We don’t have a family vacation planned this summer, which means my husband doesn’t need to save his days for a week off and is treating himself to some long weekends. While it seems that a three-day weekend in the summer would be a great thing (and it is for him), it’s only a great thing all around if everyone is off. What he sees as a spur-of-the-moment vacation day (“Let’s do stuff!”) I see as an obstacle to my productivity (“I already have stuff to do!”)
Did I mention that I work from home?
Last-minute decisions challenge me, even when there’s fun involved. On the one hand, I admire the spontaneity and feel as though I should (oops — there’s that word again) be better at rolling with it. On the other hand, when I’ve laid out my work assuming a five-day week, fun, spontaneous, and “rolling with it” are nowhere to be found. When one part of me says, “lighten up!” while the other part of me says, “you have deadlines!” it can be challenging to satisfy both sides.
As with many other aspects of organizing and time management, I’m a work-in-progress when situations like these arise. Here are three keys I’m trying in an effort to satisfy all of me.
Show myself some respect. I feel guilty being unenthusiastic when my husband announces a day off with little prior notice, especially when I respond with precisely the amount of enthusiasm I feel. But — and I mean this without malice — why should I feel guilty that I’m not enthusiastic about all of my plans being tossed into the air? Still, while it’s natural to feel frustrated when my best-laid plans get sidetracked, I can change the way I respond. I can acknowledge that the day off is a great thing for him, while also explaining that I have plans I might not be able — or willing — to change.
Accept the things I cannot change — and not just the things on my list. If my husband is going to be home, my day is going to look different. There will be noise where there is usually quiet. My freedom to work in places besides my office may be curtailed. I might have to settle for accomplishing less than I’d hoped to. From a practical perspective, anything that has a deadline may be immovable, rendering me truly unavailable for part — or all — of the day. Determining what is truly non-negotiable is the first step to letting go of the shoulds and the guilt and figuring out where flexibility fits in.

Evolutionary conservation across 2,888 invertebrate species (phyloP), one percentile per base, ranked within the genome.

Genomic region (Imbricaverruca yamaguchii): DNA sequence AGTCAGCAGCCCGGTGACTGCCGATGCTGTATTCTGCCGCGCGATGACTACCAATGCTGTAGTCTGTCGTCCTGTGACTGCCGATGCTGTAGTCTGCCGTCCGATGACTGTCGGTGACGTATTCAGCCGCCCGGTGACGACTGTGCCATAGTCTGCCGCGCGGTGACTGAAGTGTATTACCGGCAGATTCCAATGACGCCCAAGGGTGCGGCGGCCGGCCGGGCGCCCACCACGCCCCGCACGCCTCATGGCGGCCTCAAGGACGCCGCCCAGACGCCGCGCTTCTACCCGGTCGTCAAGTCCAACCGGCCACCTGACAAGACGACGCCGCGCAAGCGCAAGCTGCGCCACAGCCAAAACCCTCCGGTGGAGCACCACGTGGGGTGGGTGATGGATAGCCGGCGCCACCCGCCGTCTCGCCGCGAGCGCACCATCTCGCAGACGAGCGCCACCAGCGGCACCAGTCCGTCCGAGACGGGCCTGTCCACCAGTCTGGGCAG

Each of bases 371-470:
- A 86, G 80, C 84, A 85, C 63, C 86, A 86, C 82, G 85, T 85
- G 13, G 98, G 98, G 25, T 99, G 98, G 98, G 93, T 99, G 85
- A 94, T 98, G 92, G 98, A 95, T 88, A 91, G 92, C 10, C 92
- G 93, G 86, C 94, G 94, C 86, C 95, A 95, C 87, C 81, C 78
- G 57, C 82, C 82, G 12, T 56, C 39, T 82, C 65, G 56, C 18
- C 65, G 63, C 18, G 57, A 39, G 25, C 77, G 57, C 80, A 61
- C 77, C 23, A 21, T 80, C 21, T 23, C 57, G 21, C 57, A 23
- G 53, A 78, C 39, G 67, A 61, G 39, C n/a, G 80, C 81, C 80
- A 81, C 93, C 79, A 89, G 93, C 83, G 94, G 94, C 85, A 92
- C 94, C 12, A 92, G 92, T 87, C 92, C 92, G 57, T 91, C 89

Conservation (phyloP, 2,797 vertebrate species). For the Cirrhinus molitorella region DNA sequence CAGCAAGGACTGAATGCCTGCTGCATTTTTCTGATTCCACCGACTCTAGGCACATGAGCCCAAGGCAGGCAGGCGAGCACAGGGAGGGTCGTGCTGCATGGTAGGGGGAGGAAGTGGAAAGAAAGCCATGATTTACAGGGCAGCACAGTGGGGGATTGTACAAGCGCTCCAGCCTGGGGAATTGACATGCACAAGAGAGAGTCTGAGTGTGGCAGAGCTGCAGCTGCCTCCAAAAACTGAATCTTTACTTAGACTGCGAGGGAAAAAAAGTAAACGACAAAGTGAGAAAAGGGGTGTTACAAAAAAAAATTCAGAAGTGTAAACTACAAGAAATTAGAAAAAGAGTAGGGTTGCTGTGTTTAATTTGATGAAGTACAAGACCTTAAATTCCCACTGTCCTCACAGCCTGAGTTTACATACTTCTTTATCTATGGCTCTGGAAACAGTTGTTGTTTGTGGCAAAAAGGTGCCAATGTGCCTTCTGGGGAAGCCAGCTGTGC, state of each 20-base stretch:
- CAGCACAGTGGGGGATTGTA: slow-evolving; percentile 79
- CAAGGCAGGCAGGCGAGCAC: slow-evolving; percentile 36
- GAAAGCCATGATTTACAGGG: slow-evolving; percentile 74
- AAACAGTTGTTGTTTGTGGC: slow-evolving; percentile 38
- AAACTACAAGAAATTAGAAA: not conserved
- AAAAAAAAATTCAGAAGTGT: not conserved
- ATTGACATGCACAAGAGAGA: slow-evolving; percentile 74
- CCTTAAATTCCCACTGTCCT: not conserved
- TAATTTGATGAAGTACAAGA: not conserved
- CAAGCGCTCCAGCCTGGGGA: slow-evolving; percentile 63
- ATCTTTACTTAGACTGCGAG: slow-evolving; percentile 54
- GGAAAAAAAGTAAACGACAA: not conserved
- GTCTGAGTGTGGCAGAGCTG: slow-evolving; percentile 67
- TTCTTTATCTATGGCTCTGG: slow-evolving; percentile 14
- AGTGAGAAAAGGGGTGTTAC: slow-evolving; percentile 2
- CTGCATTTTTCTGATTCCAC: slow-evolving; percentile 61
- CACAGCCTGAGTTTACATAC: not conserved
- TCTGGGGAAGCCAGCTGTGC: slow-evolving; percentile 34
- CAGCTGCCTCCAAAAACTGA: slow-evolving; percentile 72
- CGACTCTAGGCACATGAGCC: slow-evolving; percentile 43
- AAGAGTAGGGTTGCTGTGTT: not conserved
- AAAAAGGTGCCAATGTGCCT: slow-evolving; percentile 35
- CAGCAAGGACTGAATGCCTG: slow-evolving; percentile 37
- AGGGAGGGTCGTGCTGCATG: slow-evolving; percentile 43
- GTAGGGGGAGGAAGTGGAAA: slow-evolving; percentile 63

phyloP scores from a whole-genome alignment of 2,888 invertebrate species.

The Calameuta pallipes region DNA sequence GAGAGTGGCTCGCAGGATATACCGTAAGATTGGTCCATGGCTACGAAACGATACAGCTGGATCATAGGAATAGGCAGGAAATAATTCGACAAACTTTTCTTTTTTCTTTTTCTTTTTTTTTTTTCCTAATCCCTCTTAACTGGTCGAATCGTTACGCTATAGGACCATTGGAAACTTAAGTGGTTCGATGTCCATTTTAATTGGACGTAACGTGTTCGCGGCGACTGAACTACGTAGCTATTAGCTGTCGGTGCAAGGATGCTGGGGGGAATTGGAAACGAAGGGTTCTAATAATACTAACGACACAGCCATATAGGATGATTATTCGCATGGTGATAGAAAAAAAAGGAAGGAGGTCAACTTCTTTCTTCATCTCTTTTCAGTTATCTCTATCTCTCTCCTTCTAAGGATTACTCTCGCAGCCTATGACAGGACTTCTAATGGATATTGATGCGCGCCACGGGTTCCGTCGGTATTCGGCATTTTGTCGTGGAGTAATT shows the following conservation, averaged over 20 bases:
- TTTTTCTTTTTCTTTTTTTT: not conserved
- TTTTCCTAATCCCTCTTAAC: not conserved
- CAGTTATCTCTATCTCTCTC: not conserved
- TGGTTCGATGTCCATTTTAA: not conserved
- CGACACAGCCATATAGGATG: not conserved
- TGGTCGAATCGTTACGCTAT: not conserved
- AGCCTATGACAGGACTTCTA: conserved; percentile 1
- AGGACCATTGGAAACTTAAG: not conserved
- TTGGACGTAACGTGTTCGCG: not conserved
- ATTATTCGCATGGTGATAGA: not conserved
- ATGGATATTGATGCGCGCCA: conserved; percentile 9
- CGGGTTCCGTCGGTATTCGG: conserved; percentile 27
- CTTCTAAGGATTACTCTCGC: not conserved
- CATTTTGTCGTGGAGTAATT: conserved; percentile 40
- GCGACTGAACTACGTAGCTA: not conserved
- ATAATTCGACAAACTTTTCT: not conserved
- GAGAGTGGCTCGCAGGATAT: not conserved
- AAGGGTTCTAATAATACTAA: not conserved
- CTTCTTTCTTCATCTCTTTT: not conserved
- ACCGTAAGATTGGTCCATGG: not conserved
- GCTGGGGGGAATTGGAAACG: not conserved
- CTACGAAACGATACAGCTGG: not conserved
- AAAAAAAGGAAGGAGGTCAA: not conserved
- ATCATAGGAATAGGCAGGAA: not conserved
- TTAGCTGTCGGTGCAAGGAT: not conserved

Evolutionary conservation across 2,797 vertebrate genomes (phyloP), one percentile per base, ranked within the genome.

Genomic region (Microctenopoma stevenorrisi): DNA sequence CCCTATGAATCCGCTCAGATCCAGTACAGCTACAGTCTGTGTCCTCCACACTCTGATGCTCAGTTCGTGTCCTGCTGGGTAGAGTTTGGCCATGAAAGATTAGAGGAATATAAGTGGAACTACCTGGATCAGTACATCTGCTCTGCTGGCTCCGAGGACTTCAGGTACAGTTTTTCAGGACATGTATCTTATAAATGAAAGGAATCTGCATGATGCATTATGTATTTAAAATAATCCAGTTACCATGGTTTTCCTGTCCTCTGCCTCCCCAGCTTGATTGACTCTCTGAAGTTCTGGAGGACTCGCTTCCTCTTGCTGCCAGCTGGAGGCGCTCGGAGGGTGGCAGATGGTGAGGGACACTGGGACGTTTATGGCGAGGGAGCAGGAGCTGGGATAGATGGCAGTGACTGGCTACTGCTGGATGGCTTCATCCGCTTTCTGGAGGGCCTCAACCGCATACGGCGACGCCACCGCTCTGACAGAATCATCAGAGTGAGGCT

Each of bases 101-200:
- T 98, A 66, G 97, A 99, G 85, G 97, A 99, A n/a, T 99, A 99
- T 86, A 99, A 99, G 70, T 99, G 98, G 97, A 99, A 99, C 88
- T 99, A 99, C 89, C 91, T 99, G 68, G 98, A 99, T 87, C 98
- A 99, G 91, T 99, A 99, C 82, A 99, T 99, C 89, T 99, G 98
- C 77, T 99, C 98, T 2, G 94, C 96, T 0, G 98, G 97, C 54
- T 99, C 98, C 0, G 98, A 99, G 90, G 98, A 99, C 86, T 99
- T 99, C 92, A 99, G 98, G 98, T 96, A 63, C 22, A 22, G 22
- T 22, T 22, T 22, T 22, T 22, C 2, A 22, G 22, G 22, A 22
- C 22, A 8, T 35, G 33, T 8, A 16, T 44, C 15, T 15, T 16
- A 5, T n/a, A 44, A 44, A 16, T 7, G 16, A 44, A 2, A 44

Have the courage to change the things I can. Discretionary items, on the other hand, are not immovable. Unlike deadlines, which need to stay on the list, things I wanted to do (or was looking forward to doing) fit into the category of things I can change — if I choose to. While separating the “must do” items from the “want to do” items takes me a step closer to satisfying the side of me that says, “lighten up,” it’s only a first step. Whether or not I actually want to replace those things with other things is another discussion.
Are you thinking that this seems like an awful lot of thinking for a day off? Yeah. Me too. But what’s at stake here is more than just a deadline or a to-do list. It’s about priorities. When a family member is suddenly available for a day off on a weekday, finding the want -to-do/must-do balance impacts more than to-do lists; it impacts relationships.
Which is exactly what makes this whole thing so complicated in the first place.
How about you? What do you do when your schedule comes undone? Is it as simple as ditching the list and seizing the day?
Copyright 2019 Lisa Hess